Check out Pollença!

Local poet Costa i Llobera masterfully transmitted the beauty and classical resonance of “The Pine Tree of Formentor”, which is still revered at the Literary Conversations held since 1959 at the present-day Hotel Barceló Formentor. In a similar vein, the town’s commitment to the world of culture remains firm to this very day. Tales that are within your reach to listen to, feel, experience or share with whoever you may wish. If you’d like to receive alerts about free activities, concerts or specific shows, or you’d like further information on any of the content on this site, all you have to do is sign up. Start planning your holidays right now!    

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Pollença, a place with stories to tell  

Picture a place where verdant pine-clad mountains descend to meet an intensely turquoise sea. A town where stunning backdrops, a fascinating past and friendly locals are part of everything you do.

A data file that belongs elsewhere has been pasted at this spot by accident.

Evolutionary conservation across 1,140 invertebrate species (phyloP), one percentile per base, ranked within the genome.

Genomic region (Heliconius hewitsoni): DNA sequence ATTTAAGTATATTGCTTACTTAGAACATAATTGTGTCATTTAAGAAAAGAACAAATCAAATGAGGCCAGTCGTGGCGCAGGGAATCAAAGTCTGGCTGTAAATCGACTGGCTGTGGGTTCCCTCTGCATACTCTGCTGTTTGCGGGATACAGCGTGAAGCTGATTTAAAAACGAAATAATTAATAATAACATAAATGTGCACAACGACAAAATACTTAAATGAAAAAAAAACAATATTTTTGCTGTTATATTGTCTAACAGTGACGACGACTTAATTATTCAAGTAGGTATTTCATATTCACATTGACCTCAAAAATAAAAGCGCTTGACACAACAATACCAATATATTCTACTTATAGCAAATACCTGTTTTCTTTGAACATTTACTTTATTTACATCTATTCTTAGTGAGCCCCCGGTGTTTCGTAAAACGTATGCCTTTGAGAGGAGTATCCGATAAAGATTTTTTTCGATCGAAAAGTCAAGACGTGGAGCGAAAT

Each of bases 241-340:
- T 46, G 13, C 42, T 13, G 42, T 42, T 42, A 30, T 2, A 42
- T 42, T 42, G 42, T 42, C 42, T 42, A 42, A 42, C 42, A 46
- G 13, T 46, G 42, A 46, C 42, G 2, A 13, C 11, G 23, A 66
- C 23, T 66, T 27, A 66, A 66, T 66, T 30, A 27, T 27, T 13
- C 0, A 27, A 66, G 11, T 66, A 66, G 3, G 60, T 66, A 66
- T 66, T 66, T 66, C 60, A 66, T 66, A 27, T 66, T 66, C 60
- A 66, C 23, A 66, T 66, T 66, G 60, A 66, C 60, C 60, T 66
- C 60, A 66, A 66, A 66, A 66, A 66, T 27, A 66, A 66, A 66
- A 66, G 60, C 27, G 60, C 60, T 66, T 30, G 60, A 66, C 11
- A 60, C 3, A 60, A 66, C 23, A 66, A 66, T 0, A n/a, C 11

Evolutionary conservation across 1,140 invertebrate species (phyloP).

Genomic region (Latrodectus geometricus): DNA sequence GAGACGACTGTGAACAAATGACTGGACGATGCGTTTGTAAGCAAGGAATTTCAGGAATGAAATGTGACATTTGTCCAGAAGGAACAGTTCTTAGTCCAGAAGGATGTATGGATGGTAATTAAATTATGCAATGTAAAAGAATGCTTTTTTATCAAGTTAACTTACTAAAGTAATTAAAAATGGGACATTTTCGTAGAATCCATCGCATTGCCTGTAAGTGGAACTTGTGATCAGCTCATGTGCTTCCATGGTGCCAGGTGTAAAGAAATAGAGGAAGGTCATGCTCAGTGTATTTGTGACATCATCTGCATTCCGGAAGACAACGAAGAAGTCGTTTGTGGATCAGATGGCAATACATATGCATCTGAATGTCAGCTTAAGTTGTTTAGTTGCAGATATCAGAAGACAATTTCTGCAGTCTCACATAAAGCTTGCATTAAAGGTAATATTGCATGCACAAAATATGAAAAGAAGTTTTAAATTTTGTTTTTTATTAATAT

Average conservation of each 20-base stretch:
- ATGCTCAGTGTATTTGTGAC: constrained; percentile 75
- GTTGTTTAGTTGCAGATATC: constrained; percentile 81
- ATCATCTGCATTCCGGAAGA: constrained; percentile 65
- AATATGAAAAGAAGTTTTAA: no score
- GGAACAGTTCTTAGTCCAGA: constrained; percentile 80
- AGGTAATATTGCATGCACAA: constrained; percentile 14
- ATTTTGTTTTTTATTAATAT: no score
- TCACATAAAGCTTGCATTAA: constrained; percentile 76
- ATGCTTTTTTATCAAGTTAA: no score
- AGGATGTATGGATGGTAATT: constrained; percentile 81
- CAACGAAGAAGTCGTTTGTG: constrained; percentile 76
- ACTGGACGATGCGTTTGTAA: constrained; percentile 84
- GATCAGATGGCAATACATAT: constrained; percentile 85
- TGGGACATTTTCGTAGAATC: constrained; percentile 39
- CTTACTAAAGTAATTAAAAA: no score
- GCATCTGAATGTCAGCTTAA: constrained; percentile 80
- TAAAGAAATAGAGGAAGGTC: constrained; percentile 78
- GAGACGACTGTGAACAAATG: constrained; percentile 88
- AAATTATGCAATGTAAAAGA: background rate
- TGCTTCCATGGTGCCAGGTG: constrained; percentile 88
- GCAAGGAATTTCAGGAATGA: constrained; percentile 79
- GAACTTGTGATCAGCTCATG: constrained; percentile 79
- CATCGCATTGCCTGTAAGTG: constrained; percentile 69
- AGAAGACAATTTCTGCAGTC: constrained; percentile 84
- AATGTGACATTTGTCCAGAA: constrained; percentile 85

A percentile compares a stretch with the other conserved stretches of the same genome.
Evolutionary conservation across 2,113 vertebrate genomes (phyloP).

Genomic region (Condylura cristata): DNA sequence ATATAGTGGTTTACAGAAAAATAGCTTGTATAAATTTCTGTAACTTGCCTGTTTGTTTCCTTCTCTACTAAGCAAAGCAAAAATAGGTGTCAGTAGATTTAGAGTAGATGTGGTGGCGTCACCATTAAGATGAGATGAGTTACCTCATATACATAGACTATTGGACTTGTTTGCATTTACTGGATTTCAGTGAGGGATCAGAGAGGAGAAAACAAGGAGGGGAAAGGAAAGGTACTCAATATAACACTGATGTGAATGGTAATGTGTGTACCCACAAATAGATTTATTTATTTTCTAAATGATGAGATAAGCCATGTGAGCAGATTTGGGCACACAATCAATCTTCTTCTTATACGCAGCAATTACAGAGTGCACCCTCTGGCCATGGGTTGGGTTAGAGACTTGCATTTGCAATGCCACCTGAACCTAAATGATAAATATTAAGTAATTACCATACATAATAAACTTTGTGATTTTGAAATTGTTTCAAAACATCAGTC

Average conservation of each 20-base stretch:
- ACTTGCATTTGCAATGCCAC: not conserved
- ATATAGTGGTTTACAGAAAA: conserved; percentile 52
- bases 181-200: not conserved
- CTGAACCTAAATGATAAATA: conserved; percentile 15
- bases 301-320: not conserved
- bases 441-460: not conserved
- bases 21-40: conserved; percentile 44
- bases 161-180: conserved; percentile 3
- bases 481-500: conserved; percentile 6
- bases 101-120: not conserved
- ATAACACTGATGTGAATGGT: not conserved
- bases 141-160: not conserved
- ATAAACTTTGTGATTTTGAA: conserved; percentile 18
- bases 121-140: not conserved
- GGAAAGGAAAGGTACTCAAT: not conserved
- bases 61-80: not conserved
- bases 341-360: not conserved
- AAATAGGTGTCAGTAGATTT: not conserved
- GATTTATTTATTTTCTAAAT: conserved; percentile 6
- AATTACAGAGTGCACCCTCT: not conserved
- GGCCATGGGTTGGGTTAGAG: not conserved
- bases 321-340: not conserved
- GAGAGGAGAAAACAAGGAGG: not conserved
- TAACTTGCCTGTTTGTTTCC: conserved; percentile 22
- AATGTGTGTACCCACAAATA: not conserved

Imagine for a moment the authentic character of a dynamic town, with lively and creative people making Pollença a place with a full of content.

The town, with its old quarter, is the hub of social activities. Outlying resorts round off the destination: the Port, with excellent accommodation and tourist amenities, and Cala Sant Vicenç, with some of the best hotels on the island.

And, of course, the Formentor peninsula. Its famous hotel, its viewing point or its lighthouse have been sources of inspiration for politicians, artists and thinkers alike. Now you can discover them too.  

Welcome to Pollença, a place with stories to tell.

How to get to Pollença

The distance from Palma Airport to the town is 60km and the journey should take around 45 minutes.

- Leave the airport and follow signs for Palma on the Ma-19 motorway.
- After just over 4km, turn off at Exit 3 and join the westbound lane of the Ma-20 motorway.  
- After 2.6km, on the outskirts of Palma, turn off at Exit 3 and join the Ma-13 following signs for Inca/Port d'Alcúdia.
- After almost 40km, turn off at Exit 40 (signposted Pollença), cross the bridge over the motorway and join the final 10km stretch of road to Pollença.